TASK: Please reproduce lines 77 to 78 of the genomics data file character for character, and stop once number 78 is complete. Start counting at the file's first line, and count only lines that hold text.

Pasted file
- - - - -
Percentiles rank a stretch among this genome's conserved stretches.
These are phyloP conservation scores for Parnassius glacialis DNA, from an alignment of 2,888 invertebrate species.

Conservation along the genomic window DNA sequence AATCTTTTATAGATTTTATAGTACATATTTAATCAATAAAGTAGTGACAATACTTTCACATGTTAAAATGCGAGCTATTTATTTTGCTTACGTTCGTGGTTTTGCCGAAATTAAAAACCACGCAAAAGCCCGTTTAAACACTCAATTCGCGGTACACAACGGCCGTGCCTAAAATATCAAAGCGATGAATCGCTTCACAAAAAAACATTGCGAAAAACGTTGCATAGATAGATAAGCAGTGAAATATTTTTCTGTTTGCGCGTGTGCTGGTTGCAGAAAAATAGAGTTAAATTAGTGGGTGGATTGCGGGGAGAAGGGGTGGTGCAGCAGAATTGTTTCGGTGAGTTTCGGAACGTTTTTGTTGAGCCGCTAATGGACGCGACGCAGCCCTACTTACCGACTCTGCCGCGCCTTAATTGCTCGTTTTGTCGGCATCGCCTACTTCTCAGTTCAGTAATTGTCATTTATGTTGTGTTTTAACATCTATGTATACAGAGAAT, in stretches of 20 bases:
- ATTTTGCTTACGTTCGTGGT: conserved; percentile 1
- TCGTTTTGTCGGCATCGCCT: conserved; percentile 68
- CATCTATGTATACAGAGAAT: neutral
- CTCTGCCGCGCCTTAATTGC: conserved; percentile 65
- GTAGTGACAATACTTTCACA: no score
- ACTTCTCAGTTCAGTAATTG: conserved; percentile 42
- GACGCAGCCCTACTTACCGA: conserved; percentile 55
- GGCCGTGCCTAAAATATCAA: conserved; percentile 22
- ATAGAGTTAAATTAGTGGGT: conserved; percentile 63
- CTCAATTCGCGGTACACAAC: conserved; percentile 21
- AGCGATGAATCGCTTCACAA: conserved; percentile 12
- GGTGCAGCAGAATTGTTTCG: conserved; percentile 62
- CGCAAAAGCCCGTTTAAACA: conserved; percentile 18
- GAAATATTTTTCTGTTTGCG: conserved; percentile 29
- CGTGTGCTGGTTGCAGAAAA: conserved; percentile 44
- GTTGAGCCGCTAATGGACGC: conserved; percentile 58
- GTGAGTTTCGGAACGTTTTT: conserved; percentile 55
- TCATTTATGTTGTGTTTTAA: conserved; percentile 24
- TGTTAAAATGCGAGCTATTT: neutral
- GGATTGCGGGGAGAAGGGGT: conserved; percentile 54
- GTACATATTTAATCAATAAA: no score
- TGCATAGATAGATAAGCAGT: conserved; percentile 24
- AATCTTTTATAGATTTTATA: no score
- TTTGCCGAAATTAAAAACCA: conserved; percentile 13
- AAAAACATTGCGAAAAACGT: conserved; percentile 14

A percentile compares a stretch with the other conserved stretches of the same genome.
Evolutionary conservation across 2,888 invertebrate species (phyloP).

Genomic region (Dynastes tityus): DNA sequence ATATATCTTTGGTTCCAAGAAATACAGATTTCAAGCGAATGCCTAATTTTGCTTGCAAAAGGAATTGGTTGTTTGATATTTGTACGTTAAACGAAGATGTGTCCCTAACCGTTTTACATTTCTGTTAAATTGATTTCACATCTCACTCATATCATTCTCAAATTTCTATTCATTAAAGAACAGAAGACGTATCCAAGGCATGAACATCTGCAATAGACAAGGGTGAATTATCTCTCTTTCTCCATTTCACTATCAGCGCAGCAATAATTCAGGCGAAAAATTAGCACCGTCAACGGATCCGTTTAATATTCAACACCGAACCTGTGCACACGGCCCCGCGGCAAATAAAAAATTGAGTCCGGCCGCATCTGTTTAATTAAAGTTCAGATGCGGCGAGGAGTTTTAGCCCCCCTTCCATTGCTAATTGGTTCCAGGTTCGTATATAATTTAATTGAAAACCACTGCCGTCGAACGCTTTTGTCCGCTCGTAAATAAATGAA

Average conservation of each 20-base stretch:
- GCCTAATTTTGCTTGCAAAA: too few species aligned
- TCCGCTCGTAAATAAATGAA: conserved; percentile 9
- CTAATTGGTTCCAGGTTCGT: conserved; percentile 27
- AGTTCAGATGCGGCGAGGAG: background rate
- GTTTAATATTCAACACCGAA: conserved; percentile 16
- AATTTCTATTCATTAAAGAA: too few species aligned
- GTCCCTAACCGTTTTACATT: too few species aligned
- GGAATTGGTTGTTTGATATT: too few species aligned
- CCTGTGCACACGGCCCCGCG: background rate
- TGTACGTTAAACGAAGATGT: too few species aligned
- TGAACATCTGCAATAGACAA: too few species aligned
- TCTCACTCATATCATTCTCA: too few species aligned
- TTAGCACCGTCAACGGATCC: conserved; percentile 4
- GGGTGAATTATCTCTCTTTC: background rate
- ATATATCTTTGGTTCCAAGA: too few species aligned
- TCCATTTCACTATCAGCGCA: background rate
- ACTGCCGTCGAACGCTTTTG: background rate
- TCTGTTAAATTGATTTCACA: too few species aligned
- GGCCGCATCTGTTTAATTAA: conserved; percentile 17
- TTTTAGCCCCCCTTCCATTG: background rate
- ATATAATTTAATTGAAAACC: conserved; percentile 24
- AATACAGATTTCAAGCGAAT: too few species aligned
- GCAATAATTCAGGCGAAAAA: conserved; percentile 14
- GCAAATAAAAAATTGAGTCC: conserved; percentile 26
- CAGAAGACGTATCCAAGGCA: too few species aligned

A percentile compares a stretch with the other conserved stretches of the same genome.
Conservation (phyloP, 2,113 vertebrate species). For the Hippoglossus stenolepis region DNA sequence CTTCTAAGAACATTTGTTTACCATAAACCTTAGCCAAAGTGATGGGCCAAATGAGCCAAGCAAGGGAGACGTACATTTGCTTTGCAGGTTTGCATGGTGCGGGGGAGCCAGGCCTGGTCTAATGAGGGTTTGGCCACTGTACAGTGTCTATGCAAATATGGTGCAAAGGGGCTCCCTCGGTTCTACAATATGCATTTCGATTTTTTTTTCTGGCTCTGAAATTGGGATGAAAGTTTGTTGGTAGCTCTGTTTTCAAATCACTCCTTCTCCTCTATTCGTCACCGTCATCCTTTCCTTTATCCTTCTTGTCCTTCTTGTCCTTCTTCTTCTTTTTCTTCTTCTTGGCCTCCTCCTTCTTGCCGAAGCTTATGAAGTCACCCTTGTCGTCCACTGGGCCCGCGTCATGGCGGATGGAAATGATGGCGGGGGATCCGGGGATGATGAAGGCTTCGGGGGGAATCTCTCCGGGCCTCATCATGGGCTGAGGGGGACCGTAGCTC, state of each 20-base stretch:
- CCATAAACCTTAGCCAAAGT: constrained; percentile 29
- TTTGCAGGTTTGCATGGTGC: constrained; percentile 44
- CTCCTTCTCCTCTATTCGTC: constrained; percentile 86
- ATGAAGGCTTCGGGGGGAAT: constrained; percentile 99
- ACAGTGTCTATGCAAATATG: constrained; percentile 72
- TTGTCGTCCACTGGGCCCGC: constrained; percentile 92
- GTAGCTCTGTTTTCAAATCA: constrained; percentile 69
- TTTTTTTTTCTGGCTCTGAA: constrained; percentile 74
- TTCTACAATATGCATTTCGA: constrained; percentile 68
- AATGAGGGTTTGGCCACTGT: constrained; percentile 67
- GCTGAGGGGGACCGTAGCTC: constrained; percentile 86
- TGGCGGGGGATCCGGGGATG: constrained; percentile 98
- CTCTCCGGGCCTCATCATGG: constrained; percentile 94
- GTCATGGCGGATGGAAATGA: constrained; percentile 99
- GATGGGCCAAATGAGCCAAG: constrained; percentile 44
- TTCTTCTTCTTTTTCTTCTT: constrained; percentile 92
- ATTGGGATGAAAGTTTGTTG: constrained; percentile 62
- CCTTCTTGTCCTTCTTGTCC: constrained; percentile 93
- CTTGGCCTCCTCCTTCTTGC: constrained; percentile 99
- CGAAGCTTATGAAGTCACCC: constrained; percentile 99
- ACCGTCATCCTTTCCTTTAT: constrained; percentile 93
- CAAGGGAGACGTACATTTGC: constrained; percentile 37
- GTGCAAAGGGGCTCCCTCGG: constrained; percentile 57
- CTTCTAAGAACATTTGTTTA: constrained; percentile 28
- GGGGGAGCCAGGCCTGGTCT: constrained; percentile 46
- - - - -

- CCTTCTTGTCCTTCTTGTCC: constrained; percentile 93
- CTTGGCCTCCTCCTTCTTGC: constrained; percentile 99